HVAC question

Page 1 of 2  

Hello,
I have a 2600 sq ft 4 level split home in Canada. It was built in 1985. This past spring we replaced our very non-effecient furnace with a Tempstar 95% effecient gas furnace. It really is wonderful as the old furnace would cause the house to feel sort of drafty and basement was always cold etc... Now I have this furnace that I love to bits BUT now since it has gotten colder outside these past two weeks, we have kept the doors and windows closed and now have a high humidity problem inside the home IE: fogged up windows (triple pane)...air basically feels clammy...bought a humidistat and the house is sitting at around 50% humidity.... we use bathroom fans in the shower, and have a fan over the stove when cooking that we use all the time...we keep lids on pots on the stove etc...We have no children and only the two of us in this home so no long lingering showers by kids or anyone else.... I don't want to have to buy a dehumidifier over this new furnace.. sort of defeats the idea of trying to be energy effecient... Thinking of trying to duct in an outside air source to feed the furnace? Thoughts? Thanks... Jim
Add pictures here
<% if( /^image/.test(type) ){ %>
<% } %>
<%-name%>
Add image file
Upload

50% RH is "high"?
Add pictures here
<% if( /^image/.test(type) ){ %>
<% } %>
<%-name%>
Add image file
Upload
snipped-for-privacy@aol.com wrote:

Hi, Yes, for the Canadian winter temp.
Add pictures here
<% if( /^image/.test(type) ){ %>
<% } %>
<%-name%>
Add image file
Upload
wrote:

I guess to me it is...I also have an indoor swimming pool in the back yard (not attached to house) and I keep the RH in that building to 30-35%...I park my BMW in the same building with no issues.... Jim
Add pictures here
<% if( /^image/.test(type) ){ %>
<% } %>
<%-name%>
Add image file
Upload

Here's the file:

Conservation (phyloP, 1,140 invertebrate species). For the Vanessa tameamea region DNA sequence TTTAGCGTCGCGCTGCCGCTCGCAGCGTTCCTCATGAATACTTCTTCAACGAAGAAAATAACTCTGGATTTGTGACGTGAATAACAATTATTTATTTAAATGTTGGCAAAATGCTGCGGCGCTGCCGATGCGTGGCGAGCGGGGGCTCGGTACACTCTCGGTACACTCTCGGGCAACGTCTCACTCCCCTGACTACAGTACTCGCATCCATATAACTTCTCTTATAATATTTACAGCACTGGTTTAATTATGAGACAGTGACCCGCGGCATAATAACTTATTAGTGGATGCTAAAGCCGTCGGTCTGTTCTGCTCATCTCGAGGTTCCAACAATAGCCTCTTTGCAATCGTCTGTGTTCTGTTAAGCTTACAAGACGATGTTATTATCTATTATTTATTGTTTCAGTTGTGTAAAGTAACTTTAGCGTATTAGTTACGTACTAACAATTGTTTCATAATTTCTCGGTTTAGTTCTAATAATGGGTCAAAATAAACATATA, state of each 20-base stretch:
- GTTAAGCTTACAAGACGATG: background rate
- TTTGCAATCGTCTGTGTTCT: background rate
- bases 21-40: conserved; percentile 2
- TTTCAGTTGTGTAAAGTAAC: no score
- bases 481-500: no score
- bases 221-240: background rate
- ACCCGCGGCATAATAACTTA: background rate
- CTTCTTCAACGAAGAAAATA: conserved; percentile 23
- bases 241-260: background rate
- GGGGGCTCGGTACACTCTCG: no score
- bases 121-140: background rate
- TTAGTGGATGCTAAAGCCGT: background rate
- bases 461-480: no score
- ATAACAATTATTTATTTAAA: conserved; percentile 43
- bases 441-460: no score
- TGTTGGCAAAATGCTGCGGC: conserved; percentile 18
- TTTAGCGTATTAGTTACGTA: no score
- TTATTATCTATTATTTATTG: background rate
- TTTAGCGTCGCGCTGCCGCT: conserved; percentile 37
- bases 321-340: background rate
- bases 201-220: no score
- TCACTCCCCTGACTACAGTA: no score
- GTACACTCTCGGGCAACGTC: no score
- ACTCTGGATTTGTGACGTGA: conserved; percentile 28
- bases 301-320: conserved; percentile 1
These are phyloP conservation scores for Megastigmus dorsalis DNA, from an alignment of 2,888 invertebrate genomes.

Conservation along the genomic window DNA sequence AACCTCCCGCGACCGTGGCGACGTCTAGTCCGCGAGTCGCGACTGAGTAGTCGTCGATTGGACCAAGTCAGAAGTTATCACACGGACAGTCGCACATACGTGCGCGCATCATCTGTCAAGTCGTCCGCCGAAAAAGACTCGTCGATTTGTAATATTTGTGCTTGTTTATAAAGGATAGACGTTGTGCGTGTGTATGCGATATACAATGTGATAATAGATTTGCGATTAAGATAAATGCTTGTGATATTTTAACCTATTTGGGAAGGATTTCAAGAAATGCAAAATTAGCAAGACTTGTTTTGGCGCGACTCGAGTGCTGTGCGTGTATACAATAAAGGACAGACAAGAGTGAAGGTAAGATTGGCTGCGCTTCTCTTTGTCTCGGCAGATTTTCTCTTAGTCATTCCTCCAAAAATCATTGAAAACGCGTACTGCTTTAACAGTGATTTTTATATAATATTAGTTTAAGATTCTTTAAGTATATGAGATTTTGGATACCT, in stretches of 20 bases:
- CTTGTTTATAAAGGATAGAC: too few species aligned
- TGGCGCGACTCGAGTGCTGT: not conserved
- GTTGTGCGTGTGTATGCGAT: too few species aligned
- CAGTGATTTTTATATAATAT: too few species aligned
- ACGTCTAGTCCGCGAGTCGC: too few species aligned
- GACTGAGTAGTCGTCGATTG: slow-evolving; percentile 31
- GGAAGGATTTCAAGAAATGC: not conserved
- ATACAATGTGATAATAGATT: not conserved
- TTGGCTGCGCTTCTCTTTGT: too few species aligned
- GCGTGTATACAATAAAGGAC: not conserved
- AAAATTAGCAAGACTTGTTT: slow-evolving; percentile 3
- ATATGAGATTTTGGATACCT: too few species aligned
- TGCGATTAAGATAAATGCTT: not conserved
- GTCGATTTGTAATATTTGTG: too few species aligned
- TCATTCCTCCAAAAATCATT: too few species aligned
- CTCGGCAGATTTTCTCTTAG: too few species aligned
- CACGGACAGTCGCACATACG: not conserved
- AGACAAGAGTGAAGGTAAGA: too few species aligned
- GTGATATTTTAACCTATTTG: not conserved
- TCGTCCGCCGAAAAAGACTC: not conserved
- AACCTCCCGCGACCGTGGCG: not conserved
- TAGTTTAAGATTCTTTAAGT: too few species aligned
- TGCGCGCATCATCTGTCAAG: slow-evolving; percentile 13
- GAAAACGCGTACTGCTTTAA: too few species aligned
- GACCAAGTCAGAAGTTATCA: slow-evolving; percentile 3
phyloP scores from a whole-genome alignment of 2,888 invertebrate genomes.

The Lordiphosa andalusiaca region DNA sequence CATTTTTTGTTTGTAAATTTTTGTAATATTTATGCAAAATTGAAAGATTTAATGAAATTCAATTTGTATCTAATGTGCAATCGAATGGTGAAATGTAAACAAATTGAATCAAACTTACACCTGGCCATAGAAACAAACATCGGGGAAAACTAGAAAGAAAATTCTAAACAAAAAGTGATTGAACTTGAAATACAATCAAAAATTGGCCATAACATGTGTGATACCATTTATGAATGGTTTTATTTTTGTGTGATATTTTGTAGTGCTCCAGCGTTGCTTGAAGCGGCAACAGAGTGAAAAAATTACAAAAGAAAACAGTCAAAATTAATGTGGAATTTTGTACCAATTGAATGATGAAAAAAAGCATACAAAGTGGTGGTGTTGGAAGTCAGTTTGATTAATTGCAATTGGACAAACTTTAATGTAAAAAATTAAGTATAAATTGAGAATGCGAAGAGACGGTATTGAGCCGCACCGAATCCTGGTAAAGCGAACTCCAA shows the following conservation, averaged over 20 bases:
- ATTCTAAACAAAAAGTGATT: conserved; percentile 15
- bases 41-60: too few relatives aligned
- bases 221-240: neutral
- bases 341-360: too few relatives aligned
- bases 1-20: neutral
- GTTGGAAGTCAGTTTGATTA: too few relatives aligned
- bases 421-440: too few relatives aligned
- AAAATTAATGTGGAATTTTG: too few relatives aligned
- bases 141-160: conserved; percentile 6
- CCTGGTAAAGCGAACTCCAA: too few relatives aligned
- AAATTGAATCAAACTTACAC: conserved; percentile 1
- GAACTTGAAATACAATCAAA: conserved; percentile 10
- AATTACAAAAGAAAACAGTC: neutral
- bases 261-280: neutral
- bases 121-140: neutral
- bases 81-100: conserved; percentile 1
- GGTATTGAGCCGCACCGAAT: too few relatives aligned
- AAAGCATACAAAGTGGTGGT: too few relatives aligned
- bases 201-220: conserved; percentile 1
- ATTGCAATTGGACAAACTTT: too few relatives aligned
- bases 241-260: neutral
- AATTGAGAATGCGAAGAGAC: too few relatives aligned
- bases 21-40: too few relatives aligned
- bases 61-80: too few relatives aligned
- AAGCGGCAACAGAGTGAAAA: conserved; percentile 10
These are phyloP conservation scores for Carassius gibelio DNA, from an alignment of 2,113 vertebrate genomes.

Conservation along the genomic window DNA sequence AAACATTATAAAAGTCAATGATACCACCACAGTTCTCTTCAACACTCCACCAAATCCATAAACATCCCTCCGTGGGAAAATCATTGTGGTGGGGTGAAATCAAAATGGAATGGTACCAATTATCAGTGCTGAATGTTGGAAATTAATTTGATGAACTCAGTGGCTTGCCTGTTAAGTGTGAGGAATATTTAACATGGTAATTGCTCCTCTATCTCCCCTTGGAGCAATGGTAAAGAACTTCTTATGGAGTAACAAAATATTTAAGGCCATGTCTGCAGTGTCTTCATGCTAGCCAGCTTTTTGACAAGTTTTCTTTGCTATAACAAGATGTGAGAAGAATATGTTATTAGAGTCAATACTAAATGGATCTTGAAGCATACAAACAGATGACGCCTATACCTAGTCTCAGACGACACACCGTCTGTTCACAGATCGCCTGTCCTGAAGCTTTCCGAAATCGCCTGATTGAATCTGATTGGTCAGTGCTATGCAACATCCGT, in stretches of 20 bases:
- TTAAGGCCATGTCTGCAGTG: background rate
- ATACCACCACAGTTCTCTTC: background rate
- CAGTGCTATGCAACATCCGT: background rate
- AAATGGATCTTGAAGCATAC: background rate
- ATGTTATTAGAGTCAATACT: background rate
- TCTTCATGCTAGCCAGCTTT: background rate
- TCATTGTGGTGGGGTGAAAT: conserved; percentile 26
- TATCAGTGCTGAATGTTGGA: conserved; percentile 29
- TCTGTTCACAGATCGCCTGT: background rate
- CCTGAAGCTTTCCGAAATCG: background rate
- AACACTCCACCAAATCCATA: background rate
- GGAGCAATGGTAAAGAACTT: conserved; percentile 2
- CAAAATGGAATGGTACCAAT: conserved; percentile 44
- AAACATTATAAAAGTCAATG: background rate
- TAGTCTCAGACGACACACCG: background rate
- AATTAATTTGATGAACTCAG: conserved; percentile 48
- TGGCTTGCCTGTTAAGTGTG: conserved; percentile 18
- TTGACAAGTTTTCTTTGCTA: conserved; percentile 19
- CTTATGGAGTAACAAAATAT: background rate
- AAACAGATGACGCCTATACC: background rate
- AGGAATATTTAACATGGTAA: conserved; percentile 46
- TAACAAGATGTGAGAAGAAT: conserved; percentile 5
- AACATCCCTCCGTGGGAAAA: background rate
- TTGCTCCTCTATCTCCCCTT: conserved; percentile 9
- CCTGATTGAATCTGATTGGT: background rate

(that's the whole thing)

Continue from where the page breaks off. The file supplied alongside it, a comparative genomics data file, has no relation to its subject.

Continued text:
They run computer rooms at 50%. I guess I am just more used to a higher number in a home. I just looked and it is 44% in here right now and my lips are cracking and my throat feels dry..
Add pictures here
<% if( /^image/.test(type) ){ %>
<% } %>
<%-name%>
Add image file
Upload
snipped-for-privacy@aol.com wrote:

Hi, R.H. is function of temperature. Computer room is for the machine not people. Too low humidity will cause static discharge and it is harmful to the machines. Here in winter, most of time at home we keep it around 25% when it gets real cold(like -30C)
Add pictures here
<% if( /^image/.test(type) ){ %>
<% } %>
<%-name%>
Add image file
Upload
Tony Hwang wrote:

Here in SE Iowa our inside RH is currently 34% and outside it is 77%. In fact, if you want to take a look just point your browser to www.crsales.com/weather.htm and you will see my amateur weather station. I don't look at the inside RH that often and quite honestly I was surprised that it was that low.
Don
Add pictures here
<% if( /^image/.test(type) ){ %>
<% } %>
<%-name%>
Add image file
Upload
On Sun, 18 Oct 2009 21:54:32 -0400, snipped-for-privacy@aol.com wrote:

-snip-
50% is high to the Aprilaire folks-- I've been dicking around off and on for 2 weeks wondering why mine isn't kicking on. One year old humidifier-- new furnace install. Bought a new transformer. . . tested where I had it hooked up. Finally read the manual again. Max humidity is 45%. Mine is 47%.
*That's* why it has that 'test' setting.<g>
Jim
Add pictures here
<% if( /^image/.test(type) ){ %>
<% } %>
<%-name%>
Add image file
Upload
Jim wrote:

Hi, Fresh air intake is two ways, one for combustion for the furnace and one going into return air duct. Wonder if it is damper controlled and it is operational in your case. Too air tight home definitely needs outside fresh air in proper amount. My house is R2000 spec. We have damper controlled outside air intake. Yet I am running a power humidifier in the winter. I am in Calgary that is why. Our winter air is extremely dry.
Add pictures here
<% if( /^image/.test(type) ){ %>
<% } %>
<%-name%>
Add image file
Upload

In winter, I sometimes have to run a humidifier to get the humidity up to 50%.
Outside combustion air is quite common on high efficiency units but I'm not sure it would lower the humidity level. Right now, the moist internal air is being used and going out the stack and infiltration is replacing it with the outside air. You may want to experiment a bit and crack a window open in the room with the furnace and close it off from the rest of the house.
Add pictures here
<% if( /^image/.test(type) ){ %>
<% } %>
<%-name%>
Add image file
Upload

*If the unit is the type that I am thinking of you should have two PVC pipes coming off of it. One is for fresh air and the other is exhaust. The exhaust pipe must be pitched (Sloped downwards slightly) towards the outside so that condensation will drain outside and not into the unit. Check to see if that is so. Also if your unit is not pulling air in directly from the outside it would be a good idea to bring fresh air into the room.
Add pictures here
<% if( /^image/.test(type) ){ %>
<% } %>
<%-name%>
Add image file
Upload